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Editorials Globe editorial: Justin Trudeau is in peril unless he can rebut SNC allegations

If the Trudeau government has any hope of seeing the back of the SNC-Lavalin scandal, it has to put its full version of the story, all of it, in front of the Canadian people.

Prime Minister Justin Trudeau has to make his case, and he has to do it now.

Perfunctory denials won’t do. The allegations made by former justice minister and attorney-general Jody Wilson-Raybould are too serious. That the allegations go to the very top, and come from one of the government’s most senior members, makes them unprecedented.

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The fact that the Prime Minister’s former principal secretary, Gerald Butts, is to appear next week before the Commons justice committee is a good start. The fact that several other senior officials named by Ms. Wilson-Raybould have not been asked to appear at the Liberal-dominated committee is not.

And then there’s how, in her appearance this week, she hinted that she might have much more to say, if and when restrictions placed on her by cabinet confidentiality are fully removed.

When the narrative gets to wherever it is going, it will be up to Canadians to judge, at the ballot box. The election is scheduled for October, but given that one day can be a long time in politics, fall might as well be in another century.

The irony and tragedy of it all is that, until three weeks ago, the Liberals were cruising to re-election. The reasons, obvious to everyone, may have been less plain to them.

“We can have the best policy in the world,” senior Prime Minister’s Office adviser Mathieu Bouchard allegedly told Ms. Wilson-Raybould in one of the many attempts to persuade her to intervene in the SNC-Lavalin prosecution, “but we need to get re-elected.”

Getting re-elected, in this telling, was not about the good policy on display in the well-lit front window. It was about the shady transactions out the back door.

But Liberal policies, combined with a bit of luck in terms of the poor state of the opposition and the good state of the global economy, were what stood behind the cakewalk re-election that might have been. The group that Mr. Trudeau always claims to be all about – “the middle class and those working hard to join it” – has mostly had a pretty decent run these past few years.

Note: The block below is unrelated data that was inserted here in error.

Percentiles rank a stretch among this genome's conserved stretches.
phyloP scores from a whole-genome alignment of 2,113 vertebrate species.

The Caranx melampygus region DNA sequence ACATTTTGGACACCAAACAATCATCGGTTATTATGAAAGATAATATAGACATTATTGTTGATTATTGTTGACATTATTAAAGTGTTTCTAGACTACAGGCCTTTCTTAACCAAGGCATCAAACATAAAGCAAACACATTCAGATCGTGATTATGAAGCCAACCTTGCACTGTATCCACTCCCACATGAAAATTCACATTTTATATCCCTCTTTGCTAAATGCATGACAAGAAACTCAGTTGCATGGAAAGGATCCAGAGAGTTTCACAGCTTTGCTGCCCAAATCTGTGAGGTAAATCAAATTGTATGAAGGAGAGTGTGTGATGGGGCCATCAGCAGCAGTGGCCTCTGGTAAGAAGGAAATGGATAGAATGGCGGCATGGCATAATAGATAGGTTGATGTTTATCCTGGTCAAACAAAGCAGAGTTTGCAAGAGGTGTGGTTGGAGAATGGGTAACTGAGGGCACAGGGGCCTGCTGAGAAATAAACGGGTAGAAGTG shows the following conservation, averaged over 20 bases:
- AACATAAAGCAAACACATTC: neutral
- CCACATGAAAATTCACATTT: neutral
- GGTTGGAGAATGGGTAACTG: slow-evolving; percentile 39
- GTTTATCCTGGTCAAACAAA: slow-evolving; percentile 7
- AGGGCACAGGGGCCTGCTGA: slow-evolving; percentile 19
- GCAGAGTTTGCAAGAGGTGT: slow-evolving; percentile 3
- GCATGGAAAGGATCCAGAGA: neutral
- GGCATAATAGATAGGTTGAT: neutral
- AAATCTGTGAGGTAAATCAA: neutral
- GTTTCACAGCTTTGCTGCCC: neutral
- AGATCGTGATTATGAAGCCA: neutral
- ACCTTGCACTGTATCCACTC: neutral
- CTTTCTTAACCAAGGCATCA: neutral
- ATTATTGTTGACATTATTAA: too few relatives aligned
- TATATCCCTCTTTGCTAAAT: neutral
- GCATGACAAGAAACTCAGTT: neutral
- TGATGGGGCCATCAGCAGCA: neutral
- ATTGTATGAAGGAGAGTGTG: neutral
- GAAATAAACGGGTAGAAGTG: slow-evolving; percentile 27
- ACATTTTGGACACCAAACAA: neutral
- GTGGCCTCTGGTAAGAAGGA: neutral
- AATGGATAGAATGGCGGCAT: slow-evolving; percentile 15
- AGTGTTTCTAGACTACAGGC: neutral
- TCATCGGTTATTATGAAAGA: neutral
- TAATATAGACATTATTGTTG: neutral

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For example, on Tuesday, Statistics Canada revealed that the country’s child-poverty rate fell, again. It hit a recent peak of 15 per cent in 2012, but it’s now down to just 9 per cent. That’s thanks in part to a signature Liberal policy, the Canada Child Benefit, which has boosted the incomes of middle- and lower-income families with children.

The number of families of all types living in poverty fell, down to 9.5 per cent in 2017 compared to 10.6 per cent in 2016. Poverty among seniors fell to just 3.9 per cent.

Unemployment is at lows not seen since the 1970s; incomes are rising for the middle class. The Liberal government inherited much of the good news, but it could claim its share, and polls suggested that was likely to get it returned to office in October.

The high road was Mr. Trudeau’s straightest route to the desired destination of re-election. If he and his senior officials have detoured from it, they may have put their futures in jeopardy.

Canadians will be the final judges of all of that. But before they pass sentence at the ballot box, others may yet act.

The list of those holding shoes that may drop includes Mr. Trudeau’s weirdly passive caucus. Ms. Wilson-Raybould revealed many things this week, and one of them is that, while a PM appears all-powerful, with members of Parliament elevated to a ministry at his pleasure and kicked to the backbenches at his displeasure, he can be challenged and cut to the core by those same MPs.

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In the Canadian system, MPs tend to act like junior employees of the PMO. But in other parliamentary systems, it’s very different. In Britain, the MPs of a governing party will not hesitate to replace a PM who imperils their electoral chances.

How this plays out in Ottawa depends on how Mr. Trudeau responds. He’s got to convince Canadians that he did nothing wrong. He may also be able to admit wrongs, yet somehow make them right.

He has time, but it is fast running out.

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